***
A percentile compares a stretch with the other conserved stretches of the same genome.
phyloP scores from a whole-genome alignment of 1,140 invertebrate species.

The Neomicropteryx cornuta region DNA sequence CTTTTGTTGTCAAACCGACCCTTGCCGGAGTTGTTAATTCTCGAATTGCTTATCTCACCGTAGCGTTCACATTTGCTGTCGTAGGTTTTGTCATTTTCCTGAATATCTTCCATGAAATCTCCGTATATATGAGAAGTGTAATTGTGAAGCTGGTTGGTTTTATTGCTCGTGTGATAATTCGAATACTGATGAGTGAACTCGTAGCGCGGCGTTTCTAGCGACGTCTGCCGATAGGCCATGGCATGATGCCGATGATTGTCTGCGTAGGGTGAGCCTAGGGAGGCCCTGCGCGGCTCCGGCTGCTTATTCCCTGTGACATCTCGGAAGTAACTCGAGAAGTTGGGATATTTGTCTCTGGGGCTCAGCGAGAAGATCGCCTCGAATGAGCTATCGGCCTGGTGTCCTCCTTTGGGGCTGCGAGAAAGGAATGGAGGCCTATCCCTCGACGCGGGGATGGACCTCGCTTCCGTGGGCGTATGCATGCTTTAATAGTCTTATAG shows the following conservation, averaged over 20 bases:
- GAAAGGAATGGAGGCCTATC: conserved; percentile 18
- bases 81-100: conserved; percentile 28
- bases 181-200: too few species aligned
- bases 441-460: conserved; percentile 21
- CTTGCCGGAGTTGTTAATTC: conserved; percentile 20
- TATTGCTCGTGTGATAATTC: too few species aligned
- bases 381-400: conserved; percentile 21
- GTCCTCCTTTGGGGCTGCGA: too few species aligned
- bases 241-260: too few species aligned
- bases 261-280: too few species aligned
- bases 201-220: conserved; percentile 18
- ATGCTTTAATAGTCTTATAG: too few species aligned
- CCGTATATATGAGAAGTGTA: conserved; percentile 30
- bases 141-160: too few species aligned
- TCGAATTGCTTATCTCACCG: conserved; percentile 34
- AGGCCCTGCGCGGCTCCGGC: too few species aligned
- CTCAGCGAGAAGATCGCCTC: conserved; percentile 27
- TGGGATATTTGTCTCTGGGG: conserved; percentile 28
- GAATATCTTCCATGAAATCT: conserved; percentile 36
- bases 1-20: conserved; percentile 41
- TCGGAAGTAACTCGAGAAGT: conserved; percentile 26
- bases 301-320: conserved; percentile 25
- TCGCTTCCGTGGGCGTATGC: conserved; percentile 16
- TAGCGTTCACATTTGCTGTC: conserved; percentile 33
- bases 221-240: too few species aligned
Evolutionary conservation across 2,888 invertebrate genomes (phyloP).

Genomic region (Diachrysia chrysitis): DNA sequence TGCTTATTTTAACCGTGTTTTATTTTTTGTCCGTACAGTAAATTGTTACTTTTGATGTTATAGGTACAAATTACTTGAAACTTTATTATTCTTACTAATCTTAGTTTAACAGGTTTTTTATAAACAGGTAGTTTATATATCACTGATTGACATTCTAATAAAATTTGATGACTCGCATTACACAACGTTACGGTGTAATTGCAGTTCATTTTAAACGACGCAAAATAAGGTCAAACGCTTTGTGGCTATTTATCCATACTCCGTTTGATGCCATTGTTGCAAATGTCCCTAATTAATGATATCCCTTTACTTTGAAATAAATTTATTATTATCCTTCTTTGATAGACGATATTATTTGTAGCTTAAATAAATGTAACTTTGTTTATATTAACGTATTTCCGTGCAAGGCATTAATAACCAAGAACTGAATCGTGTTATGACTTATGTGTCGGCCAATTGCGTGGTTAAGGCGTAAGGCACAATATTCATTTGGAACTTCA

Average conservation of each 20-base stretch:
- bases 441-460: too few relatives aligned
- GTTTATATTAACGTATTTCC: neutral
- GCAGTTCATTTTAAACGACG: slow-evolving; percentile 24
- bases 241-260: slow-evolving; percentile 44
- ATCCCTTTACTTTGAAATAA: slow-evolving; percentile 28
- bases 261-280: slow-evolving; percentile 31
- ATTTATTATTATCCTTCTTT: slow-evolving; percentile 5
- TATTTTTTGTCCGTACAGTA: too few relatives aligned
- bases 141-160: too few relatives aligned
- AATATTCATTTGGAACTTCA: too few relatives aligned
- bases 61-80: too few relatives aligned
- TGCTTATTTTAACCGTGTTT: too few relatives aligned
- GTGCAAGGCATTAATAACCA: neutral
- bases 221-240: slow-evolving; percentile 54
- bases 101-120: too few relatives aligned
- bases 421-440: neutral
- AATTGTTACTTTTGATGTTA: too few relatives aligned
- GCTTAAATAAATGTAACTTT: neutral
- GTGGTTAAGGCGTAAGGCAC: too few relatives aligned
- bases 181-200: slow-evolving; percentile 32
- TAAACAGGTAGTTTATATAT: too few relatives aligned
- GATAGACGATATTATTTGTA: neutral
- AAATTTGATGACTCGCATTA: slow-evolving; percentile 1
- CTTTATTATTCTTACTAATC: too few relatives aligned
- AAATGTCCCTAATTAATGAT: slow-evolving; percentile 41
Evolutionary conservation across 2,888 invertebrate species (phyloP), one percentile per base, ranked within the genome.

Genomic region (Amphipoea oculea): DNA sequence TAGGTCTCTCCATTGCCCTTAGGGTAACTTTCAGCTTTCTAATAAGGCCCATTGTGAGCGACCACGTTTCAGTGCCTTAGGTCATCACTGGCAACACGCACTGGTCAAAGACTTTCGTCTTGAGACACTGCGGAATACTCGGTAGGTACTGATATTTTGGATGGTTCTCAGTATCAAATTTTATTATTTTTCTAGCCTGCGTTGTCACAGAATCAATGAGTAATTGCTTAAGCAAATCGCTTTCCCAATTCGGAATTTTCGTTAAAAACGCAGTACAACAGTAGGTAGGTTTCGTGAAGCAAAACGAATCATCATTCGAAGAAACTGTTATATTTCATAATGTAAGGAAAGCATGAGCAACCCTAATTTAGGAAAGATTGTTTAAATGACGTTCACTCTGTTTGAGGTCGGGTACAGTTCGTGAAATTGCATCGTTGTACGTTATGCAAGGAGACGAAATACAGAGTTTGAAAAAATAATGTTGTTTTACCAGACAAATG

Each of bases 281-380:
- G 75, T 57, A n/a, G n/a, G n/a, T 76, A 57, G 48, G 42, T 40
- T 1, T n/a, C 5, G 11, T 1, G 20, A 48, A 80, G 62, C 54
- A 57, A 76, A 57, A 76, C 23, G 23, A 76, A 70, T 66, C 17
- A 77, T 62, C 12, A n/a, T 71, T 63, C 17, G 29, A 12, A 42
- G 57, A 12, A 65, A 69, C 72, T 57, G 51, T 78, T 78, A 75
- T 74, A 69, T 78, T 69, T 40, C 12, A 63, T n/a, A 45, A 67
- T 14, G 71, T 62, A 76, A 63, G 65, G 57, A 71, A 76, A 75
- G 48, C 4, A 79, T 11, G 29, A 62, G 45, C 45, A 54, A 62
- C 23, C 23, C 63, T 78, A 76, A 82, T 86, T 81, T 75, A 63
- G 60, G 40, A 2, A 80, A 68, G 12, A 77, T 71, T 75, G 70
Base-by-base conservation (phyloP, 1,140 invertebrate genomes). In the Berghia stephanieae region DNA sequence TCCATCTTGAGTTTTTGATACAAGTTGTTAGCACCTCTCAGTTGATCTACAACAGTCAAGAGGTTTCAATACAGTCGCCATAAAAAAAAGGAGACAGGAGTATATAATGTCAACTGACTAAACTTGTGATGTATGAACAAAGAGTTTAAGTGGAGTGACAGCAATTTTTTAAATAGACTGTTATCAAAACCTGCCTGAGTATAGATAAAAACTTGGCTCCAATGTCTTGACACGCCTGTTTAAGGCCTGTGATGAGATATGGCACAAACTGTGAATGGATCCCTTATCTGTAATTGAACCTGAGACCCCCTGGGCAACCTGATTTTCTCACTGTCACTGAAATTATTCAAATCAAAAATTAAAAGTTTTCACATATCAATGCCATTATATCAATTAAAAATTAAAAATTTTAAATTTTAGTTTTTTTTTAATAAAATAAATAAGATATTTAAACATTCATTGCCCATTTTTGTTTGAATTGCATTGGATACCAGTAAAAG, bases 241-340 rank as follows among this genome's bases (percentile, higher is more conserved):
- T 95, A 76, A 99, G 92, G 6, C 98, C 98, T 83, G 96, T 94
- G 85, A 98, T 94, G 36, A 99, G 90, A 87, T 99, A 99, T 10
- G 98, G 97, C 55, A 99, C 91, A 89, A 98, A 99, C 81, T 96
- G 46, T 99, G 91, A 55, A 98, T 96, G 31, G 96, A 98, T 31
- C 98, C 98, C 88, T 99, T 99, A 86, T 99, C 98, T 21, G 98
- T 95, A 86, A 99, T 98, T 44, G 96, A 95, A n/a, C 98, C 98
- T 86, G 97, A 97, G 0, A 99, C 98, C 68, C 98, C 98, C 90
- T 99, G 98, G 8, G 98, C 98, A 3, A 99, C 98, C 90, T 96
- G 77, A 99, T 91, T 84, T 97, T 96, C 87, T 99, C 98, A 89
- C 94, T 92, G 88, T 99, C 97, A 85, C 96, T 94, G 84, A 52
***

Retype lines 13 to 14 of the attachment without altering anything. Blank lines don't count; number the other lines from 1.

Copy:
- bases 261-280: too few species aligned
- bases 201-220: conserved; percentile 18